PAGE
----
Last Updated on Thursday, 4 June, 2020 at 11:38 am by Andre Camilleri
In an article published in the Parliament magazine, Labour MEP Alfred Sant stressed the importance of equal access to finance for all small businesses, micro-enterprises and start-ups, regardless of their geographical position.
The article in the fortnightly EU politics magazine that covers European Parliament news and opinion elaborates on the crucial role played by SMEs in the European economy and in the upcoming post-Covid 19 recovery. It also focuses on the real needs of small businesses within the development of the Capital Markets Union.
Alfred Sant is the shadow rapporteur for an own initiative report entitled ‘Further development of the Capital Markets Union: improving access to capital market finance, in particular by SMEs, and further enabling retail investor participation’.
With this initiative report, the European Parliament is requesting the European Commission to put forward a legislative proposal on the issue of better access to finance for SMEs on the ground. The report, calling for a healthy Capital Markets Union that provides funding for small businesses, will be voted in plenary later this year.
An own-initiative report is drawn-up according to Parliament’s own procedures. Although it is not regarded as one of the formal decision-making procedures of the European Union, it is considered a significant precursor to legislative procedures.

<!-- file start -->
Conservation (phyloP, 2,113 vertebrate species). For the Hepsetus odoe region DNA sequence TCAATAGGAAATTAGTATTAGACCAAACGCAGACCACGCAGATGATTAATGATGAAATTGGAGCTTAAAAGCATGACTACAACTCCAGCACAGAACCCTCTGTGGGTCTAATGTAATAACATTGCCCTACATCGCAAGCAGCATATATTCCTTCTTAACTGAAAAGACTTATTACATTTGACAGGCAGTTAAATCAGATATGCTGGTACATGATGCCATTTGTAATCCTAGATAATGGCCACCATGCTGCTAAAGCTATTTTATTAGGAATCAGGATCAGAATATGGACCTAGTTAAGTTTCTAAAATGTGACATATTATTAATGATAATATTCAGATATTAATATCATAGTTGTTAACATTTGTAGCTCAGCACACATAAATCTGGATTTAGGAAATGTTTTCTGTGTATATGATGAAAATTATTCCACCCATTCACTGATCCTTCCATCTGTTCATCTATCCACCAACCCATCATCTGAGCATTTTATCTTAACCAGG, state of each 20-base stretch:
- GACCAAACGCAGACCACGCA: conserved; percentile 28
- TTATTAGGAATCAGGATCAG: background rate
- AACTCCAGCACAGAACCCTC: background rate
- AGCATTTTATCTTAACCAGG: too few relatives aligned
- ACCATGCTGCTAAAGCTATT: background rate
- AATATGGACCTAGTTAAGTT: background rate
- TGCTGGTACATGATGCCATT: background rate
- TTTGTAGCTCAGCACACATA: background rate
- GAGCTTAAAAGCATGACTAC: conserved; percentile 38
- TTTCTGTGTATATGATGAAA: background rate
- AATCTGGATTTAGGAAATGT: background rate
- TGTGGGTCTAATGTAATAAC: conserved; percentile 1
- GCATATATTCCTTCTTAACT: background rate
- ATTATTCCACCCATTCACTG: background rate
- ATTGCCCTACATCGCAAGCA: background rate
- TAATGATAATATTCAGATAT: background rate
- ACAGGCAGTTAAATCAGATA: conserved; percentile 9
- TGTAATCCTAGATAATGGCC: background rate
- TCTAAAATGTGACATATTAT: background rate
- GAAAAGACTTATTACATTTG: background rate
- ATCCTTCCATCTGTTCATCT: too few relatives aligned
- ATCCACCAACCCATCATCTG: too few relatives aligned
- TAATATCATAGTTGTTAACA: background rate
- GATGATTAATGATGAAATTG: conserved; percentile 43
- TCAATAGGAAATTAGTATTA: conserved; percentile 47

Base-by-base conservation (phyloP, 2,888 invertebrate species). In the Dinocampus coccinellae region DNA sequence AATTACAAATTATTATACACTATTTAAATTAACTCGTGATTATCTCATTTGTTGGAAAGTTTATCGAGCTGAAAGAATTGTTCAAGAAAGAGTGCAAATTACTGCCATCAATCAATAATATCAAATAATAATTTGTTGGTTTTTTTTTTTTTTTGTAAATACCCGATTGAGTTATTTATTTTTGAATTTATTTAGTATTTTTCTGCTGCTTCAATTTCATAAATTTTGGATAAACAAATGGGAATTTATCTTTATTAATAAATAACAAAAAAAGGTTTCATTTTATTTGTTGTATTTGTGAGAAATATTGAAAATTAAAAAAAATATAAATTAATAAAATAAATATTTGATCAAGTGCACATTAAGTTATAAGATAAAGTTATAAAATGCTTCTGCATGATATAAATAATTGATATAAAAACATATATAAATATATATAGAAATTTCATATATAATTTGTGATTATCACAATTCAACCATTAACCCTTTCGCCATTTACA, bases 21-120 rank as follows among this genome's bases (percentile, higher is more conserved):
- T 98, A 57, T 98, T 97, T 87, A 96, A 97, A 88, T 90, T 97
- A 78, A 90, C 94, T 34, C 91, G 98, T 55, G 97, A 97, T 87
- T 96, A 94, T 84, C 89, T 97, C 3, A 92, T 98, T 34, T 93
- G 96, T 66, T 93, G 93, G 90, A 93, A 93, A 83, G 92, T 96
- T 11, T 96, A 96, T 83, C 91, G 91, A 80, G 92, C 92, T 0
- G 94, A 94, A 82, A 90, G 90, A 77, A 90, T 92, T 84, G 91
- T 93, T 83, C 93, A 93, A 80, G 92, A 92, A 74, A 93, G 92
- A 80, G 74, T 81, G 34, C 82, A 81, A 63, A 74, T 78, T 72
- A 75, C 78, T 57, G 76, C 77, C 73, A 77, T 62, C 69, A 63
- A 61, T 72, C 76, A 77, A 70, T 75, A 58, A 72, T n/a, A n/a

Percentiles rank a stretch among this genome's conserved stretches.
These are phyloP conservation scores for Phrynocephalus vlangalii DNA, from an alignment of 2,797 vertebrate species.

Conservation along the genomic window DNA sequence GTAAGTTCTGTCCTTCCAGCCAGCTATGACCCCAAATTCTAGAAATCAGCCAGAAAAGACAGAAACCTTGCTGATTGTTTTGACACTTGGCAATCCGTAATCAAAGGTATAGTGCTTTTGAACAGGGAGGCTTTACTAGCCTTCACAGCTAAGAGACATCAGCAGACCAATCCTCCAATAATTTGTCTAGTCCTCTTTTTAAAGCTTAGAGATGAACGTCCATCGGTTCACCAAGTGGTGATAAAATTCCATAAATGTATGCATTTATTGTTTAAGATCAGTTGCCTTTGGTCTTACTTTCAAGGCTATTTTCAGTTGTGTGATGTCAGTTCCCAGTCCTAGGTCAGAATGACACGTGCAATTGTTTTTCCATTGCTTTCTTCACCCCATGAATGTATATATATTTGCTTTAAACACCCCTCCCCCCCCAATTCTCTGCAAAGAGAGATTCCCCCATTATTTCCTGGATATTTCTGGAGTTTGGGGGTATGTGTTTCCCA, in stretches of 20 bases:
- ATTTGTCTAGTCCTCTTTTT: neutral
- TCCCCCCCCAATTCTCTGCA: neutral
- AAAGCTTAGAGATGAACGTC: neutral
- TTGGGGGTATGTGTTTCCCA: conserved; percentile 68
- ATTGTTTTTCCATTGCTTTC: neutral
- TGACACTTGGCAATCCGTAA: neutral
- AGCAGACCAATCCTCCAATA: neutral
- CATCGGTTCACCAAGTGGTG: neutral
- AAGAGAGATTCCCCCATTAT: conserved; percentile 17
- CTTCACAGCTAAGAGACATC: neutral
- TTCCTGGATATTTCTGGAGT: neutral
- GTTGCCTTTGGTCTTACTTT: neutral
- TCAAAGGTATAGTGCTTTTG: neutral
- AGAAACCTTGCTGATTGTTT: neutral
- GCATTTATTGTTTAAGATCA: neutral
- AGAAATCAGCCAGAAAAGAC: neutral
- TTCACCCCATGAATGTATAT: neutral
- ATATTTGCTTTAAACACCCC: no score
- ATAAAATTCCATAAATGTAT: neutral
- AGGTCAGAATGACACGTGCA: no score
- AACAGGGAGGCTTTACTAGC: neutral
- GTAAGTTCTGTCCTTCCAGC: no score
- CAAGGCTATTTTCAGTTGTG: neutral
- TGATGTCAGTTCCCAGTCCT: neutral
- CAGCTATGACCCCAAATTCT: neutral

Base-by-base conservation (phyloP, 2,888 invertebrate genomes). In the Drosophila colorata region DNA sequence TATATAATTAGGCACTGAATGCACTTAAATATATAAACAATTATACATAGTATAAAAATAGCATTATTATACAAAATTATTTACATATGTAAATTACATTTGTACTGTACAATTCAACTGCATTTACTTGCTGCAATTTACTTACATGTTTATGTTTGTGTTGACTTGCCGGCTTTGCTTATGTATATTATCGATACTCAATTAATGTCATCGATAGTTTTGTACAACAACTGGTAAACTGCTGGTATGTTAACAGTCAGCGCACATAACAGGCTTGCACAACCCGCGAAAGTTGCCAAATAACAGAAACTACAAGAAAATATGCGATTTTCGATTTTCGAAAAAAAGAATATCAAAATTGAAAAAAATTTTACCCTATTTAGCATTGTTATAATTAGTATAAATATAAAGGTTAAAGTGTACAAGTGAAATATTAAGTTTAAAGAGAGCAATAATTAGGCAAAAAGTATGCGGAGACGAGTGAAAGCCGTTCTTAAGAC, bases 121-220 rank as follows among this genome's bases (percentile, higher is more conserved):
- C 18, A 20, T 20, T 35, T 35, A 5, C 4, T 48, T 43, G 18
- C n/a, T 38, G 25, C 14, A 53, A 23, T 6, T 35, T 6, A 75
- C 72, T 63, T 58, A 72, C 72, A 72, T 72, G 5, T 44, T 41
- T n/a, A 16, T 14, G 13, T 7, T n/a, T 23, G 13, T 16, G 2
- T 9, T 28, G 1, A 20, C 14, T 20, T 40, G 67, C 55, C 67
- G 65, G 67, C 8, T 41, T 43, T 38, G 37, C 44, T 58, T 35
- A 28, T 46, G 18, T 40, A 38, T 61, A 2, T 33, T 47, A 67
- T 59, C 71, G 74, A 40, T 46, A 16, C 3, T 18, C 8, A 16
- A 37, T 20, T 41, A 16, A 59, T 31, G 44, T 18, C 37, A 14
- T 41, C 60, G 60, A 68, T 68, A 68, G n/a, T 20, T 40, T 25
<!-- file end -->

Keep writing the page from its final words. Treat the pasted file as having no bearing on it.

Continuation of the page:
In the article, Alfred Sant writes that the challenge is to ensure equal access to financing across Europe since not all countries will be equally equipped to bounce back in the upcoming crisis. With the pre-existing imbalances in the eurozone, southern Europe is likely to struggle more in the recovery phase. Countries with a big proportion of SMEs are likely to be less resilient because small businesses usually have less collateral to offer to banks against loans.
As the effects of the pandemic will deepen the north-south and centre-periphery divides, extra attention should be given to ensuring access to financing everywhere in Europe. Beyond such need for a balanced repartition, the digital transformation is offering a real new qualitative opportunity for all European SMEs. This could be key in the recovery phase.
The challenges being faced by SMEs reflect the challenges of the EU as a whole. Regulators, tech players, banks, and alternative lenders: all need to play collectively to close the SME financing gap. Such collaboration will help to combat the economic effects of the pandemic. In the end, the bigger picture is not just about growth and scaling up, it is about supporting the economic and social fabric that SMEs constitute, without which the fulfilment of a greener and more social Europe cannot take place.